This three-part series will discuss the impact the Perkins Brailler has had on Braille literacy and the livelihoods it has created through repairing and reselling.
The history of the Perkins Brailler will be given in Part I, and the different types of Braillers Perkins produces and sells will be discussed in Part II. Also discussed will be the role of the new Smart Brailler (registered trademark) in advancing Braille literacy. We’ll conclude in Part III by describing the income earning potential worldwide for persons who are blind or vision impaired who work as repair specialists and resellers.
To describe the history of the Perkins Braille writer is to tell a story of commitment to Braille literacy, dogged determination to develop an innovative product, and significant financial investment.
In the early 20th century, Perkins manufactured Braillers similar to the Hall model first developed in 1892 by Doctor Hall, Superintendent of the Illinois School for the Blind. Drawbacks to those first machines were that they carried a high cost, were quite noisy, and broke easily if dropped. For those reasons, Dr. Farrell, who became Superintendent of Perkins in 1931, insisted that the school stop producing and selling those Braille writers. This administrator never gave up hope though, that someday, Perkins would design a superior device that would meet the needs of Braille users.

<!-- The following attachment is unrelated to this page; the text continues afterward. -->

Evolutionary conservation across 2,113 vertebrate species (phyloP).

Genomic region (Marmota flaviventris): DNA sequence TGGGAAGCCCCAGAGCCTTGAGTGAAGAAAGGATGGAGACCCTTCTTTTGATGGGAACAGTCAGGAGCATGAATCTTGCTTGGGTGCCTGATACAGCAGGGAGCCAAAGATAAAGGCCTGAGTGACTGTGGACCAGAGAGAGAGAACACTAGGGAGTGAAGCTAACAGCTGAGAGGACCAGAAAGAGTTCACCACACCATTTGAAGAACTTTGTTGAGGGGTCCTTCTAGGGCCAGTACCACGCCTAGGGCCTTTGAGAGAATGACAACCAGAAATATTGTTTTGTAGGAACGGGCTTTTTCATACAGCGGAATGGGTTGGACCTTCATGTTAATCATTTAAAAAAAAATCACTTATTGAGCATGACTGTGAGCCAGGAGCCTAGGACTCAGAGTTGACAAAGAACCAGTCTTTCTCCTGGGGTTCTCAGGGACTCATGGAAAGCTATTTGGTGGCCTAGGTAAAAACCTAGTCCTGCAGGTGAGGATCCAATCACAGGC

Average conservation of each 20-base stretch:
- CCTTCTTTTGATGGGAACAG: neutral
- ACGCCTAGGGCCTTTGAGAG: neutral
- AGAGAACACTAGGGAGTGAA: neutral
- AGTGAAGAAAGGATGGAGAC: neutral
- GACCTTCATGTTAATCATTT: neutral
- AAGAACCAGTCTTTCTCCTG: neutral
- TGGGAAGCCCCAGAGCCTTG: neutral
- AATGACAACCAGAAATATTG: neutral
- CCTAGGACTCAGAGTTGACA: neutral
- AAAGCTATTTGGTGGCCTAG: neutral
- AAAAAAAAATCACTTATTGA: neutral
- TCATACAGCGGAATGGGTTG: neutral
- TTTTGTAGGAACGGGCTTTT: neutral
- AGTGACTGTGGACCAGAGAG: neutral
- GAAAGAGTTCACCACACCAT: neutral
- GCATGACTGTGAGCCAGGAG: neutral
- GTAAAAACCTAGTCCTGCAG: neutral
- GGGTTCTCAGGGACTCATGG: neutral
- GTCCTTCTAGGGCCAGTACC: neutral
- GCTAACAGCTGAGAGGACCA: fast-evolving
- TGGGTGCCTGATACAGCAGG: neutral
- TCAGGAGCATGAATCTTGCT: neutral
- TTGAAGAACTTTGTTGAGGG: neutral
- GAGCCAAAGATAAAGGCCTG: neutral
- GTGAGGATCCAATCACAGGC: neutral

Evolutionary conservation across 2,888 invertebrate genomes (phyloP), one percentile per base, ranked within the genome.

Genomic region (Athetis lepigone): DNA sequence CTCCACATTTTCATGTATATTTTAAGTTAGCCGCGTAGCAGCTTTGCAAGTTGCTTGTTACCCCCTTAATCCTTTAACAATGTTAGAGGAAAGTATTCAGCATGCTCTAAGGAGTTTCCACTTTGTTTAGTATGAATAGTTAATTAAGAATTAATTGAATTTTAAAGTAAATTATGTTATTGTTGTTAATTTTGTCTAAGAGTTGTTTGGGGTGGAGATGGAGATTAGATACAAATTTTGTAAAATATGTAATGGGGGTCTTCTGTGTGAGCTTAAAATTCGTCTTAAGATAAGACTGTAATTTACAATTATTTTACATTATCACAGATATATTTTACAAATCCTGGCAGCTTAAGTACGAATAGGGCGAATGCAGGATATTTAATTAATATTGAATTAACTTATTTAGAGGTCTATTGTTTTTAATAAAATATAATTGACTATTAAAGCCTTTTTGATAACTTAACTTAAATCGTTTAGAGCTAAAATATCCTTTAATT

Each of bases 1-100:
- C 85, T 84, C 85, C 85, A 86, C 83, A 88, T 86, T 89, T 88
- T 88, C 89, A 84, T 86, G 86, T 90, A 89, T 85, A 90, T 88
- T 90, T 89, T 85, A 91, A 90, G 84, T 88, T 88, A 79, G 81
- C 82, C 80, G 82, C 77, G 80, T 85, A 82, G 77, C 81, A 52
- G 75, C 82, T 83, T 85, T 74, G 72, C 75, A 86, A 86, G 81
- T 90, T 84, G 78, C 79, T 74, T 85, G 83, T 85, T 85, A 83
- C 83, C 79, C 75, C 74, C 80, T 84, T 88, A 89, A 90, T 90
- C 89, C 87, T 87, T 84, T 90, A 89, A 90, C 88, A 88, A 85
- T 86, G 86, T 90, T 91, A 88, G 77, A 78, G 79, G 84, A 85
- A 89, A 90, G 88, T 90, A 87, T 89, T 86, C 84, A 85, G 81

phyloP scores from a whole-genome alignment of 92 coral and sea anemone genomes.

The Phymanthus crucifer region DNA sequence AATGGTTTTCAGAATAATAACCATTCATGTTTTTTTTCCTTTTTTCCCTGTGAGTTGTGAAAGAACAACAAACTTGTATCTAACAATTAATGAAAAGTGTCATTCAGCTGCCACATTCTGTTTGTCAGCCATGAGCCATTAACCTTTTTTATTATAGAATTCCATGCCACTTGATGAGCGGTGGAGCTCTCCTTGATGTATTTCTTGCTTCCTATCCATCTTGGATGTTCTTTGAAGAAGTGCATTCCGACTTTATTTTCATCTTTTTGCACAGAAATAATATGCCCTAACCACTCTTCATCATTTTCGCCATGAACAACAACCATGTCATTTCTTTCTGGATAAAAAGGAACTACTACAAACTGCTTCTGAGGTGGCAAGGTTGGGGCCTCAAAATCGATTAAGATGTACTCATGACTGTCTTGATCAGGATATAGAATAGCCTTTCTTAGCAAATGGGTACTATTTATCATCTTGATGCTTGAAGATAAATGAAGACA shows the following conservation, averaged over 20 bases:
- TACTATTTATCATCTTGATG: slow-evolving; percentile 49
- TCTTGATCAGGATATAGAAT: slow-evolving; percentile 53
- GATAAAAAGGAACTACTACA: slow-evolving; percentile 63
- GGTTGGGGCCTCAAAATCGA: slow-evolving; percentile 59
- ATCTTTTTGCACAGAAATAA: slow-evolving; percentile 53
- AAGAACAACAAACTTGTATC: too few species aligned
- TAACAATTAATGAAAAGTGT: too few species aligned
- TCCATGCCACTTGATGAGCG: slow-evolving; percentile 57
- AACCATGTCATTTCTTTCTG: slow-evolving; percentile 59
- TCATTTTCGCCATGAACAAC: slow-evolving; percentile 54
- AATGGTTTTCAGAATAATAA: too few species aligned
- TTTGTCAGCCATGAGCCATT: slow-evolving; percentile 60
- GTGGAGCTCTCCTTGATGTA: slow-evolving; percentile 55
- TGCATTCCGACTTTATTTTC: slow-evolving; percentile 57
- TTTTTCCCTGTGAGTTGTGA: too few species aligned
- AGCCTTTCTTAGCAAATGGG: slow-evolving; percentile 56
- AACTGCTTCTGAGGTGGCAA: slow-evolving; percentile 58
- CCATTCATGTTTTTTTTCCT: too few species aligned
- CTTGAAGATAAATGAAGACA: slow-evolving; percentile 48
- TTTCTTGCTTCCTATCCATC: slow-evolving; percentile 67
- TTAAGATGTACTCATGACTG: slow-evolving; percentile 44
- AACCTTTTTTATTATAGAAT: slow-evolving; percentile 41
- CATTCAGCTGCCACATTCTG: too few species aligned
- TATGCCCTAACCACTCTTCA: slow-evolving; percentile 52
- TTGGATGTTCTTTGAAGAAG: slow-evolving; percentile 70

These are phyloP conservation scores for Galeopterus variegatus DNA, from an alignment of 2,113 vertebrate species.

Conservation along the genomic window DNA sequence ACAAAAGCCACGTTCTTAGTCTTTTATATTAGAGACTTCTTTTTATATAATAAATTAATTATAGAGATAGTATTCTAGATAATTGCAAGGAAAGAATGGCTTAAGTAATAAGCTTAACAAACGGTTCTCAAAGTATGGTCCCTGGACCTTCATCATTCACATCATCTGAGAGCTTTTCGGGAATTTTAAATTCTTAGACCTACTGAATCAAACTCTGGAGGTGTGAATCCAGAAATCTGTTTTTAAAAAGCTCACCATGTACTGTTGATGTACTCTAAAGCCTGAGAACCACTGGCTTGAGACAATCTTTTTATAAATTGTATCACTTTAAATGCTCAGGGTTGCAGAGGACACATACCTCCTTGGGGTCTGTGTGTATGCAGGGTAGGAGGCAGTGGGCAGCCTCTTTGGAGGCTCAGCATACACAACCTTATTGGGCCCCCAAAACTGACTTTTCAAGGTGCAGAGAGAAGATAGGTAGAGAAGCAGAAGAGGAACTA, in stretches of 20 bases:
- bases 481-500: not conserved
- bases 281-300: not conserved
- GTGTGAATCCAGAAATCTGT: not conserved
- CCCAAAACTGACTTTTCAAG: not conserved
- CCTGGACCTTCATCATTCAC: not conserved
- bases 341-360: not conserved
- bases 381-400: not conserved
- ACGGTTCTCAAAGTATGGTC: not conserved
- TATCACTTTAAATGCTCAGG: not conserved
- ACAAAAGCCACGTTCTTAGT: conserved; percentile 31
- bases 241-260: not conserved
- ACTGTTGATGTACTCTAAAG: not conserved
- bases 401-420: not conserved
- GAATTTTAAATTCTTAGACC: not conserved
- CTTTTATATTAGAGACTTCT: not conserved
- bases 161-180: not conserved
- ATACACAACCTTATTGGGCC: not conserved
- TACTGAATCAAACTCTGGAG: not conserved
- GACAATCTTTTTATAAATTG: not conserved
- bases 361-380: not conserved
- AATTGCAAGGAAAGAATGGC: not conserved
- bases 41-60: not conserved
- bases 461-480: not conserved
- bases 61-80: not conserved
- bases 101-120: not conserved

The person who agreed to undertake that monumental task was David Abraham, whom Perkins hired as a woodworking instructor. Though a skilled carpenter, Abraham had trouble finding work because of the Great Depression. The first prototype David Abraham produced in 1941 was remarkably similar to what we use today.
Though Perkins’ trustees were so delighted with his work that they agreed to subsidize the cost of 1,000 Braillers, they were unable to accomplish that until World War II ended. During the war, most manufacturing materials were committed to that effort.
Preparing for production after the war was also a daunting task for several reasons. The cramped quarters where the Brailler was being worked on had to be shut down and a better work space created on the Perkins campus in Watertown. Even when that was successfully completed, materials were still often scarce in the post-war era. Finally, Abraham’s attention to detail and perfectionism, which motivated him to experiment with several different models, along with the exacting specifications of directors and trustees, further lengthened the process.
The positive result of all of this was that the first Perkins Brailler produced in 1951 laid the foundation for what continues to be a milestone in Braille literacy.
Source: www.perkins.org (Like Perkins on Facebook, follow them on Twitter and visit them on YouTube.)